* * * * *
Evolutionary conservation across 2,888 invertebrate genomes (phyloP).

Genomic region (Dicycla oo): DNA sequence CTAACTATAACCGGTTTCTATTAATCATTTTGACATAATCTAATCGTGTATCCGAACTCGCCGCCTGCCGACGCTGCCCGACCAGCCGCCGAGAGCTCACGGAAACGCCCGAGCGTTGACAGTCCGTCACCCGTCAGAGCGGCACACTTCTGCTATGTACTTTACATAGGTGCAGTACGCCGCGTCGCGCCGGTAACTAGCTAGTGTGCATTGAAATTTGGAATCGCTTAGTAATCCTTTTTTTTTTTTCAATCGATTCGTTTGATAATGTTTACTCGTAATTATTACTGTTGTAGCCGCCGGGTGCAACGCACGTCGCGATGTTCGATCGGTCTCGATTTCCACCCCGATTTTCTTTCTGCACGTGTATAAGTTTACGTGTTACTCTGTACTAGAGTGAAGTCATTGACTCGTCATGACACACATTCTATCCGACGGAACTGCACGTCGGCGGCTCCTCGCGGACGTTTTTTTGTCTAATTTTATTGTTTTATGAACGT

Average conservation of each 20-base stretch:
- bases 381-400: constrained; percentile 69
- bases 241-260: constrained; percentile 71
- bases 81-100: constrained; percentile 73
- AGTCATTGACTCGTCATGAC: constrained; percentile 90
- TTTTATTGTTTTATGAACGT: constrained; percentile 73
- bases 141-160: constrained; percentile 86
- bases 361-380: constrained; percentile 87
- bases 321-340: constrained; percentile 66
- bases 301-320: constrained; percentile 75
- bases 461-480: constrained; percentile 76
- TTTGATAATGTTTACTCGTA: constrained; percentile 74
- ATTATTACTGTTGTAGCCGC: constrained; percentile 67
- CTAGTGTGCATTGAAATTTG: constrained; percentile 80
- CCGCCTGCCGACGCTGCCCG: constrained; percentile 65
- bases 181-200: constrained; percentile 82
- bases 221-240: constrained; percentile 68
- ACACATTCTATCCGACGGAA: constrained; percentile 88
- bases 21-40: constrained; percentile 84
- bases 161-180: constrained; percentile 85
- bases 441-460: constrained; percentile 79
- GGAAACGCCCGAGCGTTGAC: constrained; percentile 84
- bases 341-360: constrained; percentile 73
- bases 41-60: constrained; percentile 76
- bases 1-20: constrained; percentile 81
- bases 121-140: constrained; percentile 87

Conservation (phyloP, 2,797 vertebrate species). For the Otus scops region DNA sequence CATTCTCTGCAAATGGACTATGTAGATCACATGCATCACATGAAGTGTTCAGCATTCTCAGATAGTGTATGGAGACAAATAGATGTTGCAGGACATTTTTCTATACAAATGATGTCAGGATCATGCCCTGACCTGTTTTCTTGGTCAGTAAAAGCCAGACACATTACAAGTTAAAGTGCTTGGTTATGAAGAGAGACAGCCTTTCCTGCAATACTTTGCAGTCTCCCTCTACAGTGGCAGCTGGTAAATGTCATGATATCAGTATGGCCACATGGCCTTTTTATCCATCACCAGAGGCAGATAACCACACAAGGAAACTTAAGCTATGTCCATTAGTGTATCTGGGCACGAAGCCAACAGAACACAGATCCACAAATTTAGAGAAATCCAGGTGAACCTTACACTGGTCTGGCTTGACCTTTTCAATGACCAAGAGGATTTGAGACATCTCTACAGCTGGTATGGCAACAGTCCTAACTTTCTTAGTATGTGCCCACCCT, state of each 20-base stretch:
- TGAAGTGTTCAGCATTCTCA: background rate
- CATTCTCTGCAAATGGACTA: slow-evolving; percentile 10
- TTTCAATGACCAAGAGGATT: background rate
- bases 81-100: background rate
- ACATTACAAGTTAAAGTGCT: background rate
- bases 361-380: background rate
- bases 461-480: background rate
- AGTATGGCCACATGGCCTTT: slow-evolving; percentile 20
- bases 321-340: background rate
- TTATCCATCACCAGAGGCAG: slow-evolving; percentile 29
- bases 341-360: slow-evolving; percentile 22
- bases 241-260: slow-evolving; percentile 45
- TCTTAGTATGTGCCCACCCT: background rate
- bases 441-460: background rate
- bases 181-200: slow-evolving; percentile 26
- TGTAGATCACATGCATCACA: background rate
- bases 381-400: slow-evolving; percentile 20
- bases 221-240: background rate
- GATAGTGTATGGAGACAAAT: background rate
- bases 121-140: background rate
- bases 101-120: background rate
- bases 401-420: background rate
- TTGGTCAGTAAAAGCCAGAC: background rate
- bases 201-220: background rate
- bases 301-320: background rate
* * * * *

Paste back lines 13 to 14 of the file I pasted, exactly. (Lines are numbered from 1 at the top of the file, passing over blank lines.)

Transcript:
- bases 461-480: constrained; percentile 76
- TTTGATAATGTTTACTCGTA: constrained; percentile 74